well there are many ways to prevent this, the easyiest way would be to trim the hair between the paws. You can also buy dog-sock to put on the dog, the best way if you have seen dogs running with dogsleds. And if you really dont whant to do eighter of thoose options, you can buy paw-grease or paw-vox like "ice on ice". Hope this will help.


7

In addition to the good answer by Aravona, there are two important reasons: Snow shoes are impractical on steep terrain because they put a lot of stress on your ankles. If you are going to buy equipment for going up snow-covered mountains, there is a much better solution: mountain skis with skins attached. Skins increase the grip tremendously. Example: ...


7

Walking technique You can save energy by not lifting your shoe higher then needed. And also how long steps you take. If it's steep try to make smaller steps to save energy. If you walk with poles use your poles with the correct length and technique as with cross-country-skiing, both for every step, one per step or asymmetric. Path planing I think you can ...


7

Well, the primary difference is that once you've used your ice axe as an anchor, you can't use it to climb with. Also, two anchors is almost always better than one, especially in snow. You never know the exact strength of anchor in snow. While it is possible to improvise a deadman anchor in snow out of almost anything you can wrap a rope around, it's not ...


6

Trekking poles can telescope down and pack away. If you happen to have a shelter that uses trekking poles to hold it up, sometimes you need to be able to set your poles to a different height. Some people also like to lengthen/shorten their poles depending on whether they are going down or up hill. If your shelter doesn't require them, I think the ...


6

Yes, but it will really make you cold. It takes about 30 times more heat to heat water (melt ice) from 31 to 33 degrees (F) than it does to heat it from 33 to 35 degrees. That heat comes from your body if you eat snow.


6

Last weekend after a snow storm in Quebec I camped in the conditions you describe. Around 1 meter of snow, -12°C/10°F during the day -24°C/-11°F during the night. Make a layer of spruce branches ~15 cm/6 inch or more. Also, use a closed-cell foam pad plus an inflatable pad. I slept in US Army bivy sack, US Army cold-weather sleeping bag. This set-up will ...


6

I usually stomp the area with snowshoes until it's reasonably packed, and that's good enough. If it's windy and very cold I may dig down 3-4 feet for protection from the wind. (If you're in the mountains you should have a snow shovel for safety.) A thicker sleeping pad (or two pads) will definitely keep you warmer. When you pack up in the morning, you can ...


6

For hard-packed or icy snow, steel runner sleds are quite fast. You can increase your speed by rubbing wax along the runners (we used candle stubs for this). Also, the heads are flexible and allow for steering.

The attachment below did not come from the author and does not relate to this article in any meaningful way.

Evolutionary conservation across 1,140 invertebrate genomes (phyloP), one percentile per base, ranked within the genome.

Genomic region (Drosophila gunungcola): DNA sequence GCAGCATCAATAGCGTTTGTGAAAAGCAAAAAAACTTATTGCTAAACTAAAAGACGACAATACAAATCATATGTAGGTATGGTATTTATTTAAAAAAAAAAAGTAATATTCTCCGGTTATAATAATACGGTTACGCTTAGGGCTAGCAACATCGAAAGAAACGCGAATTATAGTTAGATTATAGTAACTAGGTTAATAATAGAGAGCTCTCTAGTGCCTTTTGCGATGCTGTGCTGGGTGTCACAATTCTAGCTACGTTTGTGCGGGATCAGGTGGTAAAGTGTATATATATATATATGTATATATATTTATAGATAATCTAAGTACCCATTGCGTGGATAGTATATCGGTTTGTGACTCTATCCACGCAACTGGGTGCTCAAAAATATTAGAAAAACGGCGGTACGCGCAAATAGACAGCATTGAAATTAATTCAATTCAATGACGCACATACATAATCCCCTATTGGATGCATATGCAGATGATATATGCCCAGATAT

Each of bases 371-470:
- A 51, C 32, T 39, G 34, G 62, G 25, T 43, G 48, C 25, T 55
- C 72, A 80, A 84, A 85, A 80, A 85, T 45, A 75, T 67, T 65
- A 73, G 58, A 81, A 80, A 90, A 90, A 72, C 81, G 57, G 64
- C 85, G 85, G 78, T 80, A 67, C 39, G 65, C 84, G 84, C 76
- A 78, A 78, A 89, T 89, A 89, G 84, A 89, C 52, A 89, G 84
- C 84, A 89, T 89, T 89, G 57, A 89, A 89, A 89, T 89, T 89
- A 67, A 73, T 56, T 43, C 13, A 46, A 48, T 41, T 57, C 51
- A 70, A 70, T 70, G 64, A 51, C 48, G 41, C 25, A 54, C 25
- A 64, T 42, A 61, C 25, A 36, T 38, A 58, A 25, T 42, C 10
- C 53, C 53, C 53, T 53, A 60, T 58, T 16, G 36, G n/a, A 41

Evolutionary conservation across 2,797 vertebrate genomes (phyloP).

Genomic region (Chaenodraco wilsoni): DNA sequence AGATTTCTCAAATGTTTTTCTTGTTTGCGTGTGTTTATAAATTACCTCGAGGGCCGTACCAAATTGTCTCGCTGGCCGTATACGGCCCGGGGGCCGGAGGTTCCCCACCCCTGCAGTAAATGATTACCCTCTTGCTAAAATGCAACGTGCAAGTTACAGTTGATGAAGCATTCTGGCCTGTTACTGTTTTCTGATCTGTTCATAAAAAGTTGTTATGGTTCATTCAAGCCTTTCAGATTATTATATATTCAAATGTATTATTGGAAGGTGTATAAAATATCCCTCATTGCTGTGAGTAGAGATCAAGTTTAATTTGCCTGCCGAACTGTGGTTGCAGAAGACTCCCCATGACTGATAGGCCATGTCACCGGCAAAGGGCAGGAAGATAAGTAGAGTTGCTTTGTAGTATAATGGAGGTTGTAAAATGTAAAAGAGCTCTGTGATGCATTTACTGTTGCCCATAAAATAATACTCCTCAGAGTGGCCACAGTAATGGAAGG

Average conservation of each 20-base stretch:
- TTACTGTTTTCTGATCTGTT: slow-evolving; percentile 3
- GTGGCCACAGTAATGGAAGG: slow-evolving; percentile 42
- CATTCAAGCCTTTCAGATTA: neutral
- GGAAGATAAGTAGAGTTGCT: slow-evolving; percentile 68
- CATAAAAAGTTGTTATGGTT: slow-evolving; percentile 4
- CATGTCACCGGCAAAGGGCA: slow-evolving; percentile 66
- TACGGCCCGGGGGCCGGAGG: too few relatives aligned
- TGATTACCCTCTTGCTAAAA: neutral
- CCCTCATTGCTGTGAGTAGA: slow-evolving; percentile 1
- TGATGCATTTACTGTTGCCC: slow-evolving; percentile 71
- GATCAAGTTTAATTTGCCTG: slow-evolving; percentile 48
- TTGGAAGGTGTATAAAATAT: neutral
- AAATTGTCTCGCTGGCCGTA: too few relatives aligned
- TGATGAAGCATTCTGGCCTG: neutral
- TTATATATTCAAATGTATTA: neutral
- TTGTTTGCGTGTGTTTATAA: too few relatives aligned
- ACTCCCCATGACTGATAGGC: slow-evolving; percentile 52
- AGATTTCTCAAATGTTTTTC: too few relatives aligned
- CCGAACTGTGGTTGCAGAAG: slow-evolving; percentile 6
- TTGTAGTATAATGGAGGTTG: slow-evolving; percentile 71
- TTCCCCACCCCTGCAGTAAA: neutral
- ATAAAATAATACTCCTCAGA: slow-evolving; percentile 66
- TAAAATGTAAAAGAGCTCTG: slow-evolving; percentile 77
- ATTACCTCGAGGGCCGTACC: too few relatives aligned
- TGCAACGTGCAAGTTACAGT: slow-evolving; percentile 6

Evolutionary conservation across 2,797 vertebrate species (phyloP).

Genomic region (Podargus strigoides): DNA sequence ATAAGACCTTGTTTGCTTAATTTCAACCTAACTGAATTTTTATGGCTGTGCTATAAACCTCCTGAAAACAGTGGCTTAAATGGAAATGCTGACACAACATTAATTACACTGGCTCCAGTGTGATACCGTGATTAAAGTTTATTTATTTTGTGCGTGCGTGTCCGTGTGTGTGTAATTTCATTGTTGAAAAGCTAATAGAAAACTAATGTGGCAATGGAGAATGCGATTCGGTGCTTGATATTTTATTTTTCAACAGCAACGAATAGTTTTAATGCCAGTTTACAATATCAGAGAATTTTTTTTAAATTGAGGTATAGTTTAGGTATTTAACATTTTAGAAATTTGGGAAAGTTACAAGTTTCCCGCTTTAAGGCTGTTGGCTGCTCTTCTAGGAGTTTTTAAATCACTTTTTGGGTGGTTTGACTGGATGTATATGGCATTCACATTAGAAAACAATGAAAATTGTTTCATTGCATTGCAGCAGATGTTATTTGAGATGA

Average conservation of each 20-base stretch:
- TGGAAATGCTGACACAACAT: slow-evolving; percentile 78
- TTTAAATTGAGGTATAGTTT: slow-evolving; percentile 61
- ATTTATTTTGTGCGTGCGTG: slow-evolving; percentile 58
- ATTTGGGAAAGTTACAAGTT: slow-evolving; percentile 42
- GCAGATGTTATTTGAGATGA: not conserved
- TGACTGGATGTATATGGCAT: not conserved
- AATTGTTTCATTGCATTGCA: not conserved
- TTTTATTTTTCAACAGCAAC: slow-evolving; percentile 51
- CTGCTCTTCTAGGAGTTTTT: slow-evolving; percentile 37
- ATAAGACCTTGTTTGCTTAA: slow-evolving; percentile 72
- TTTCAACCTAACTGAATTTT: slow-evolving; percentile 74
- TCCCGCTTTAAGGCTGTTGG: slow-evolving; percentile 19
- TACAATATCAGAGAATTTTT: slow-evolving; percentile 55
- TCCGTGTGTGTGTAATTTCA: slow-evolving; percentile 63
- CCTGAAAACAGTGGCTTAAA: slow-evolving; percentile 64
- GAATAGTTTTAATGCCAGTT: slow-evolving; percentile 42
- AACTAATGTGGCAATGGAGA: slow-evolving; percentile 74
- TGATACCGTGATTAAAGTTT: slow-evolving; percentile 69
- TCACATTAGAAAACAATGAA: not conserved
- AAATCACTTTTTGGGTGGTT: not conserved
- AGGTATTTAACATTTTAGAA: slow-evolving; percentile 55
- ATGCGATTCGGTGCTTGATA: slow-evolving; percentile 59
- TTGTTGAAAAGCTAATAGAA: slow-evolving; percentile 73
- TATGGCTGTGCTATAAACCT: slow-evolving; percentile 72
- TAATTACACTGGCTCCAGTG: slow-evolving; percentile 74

6

I would consider two items: Trekking poles with large baskets. And if you are looking for a pair of modern snowshoes Consider models which have bars at the rear to elevate your feet during ascent. It is common to use the trekking pole to flip the bar up when required.


6

Lots of mushers will 'candle their dogs'. Use a candle and pass it quickly over the bottom of the paw. The flame singes the hairs between the toes and is harmless to the dog. Practice on your arm hairs to get the speed right. Much faster than trimming. Most dogs hate socks and will chew them off as soon as they can.


6

I am assuming that, as you moved out of the snow field you were also descending, therefore, I think it is more likely you were experiencing altitude sickness and your symptoms reversed as you descended. The presence/absence of snow was purely coincidental. Dehydration contributes to altitude sickness through, lower air density which increases respiration ...


6

You do not provide any evidence that you were actually dehydrated, but only felt dehydrated - I assume you felt thirsty. Symptoms and signs of dehydration are described here in great detail: http://www.ehealthstar.com/dehydration/symptoms-and-signs In short: thirst, dry mouth, fatigue, headache, nausea, decreased skin elasticity, dark urine, sudden loss of ...


6

An unhurdled slip-and-drop would be fatal without a doubt. If this is the case, then maybe you need a belay. However, if the snow is sufficiently deep and soft that you're sinking up to your knees, why is it the case that slipping and being unable to self-arrest is so dangerous? In these conditions, typically you can't even intentionally get going fast ...


6

Three thoughts: If the snow is thigh-high, then you should be either using touring skis or snowshoes to "float" over the snow. You'll expend way less energy. Seriously, I can cover probably 10x-50x the distance (or more) with alpine touring gear or snowshoes in the same amount of time as someone without, and that's regardless of the angle of slope. ...


6

Skiiers have many words for snow. Powder Packed Powder Hard pack Ice Glare Ice (If you dig in, you can catch an edge on ice, but not on glare ice.) Crud (Used to be powder, but then it got warm and partially melted, then it re-froze. You sink through it almost like powder, but it's heavy and hard to ski through.) Corduroy (That's the fresh tracks left by ...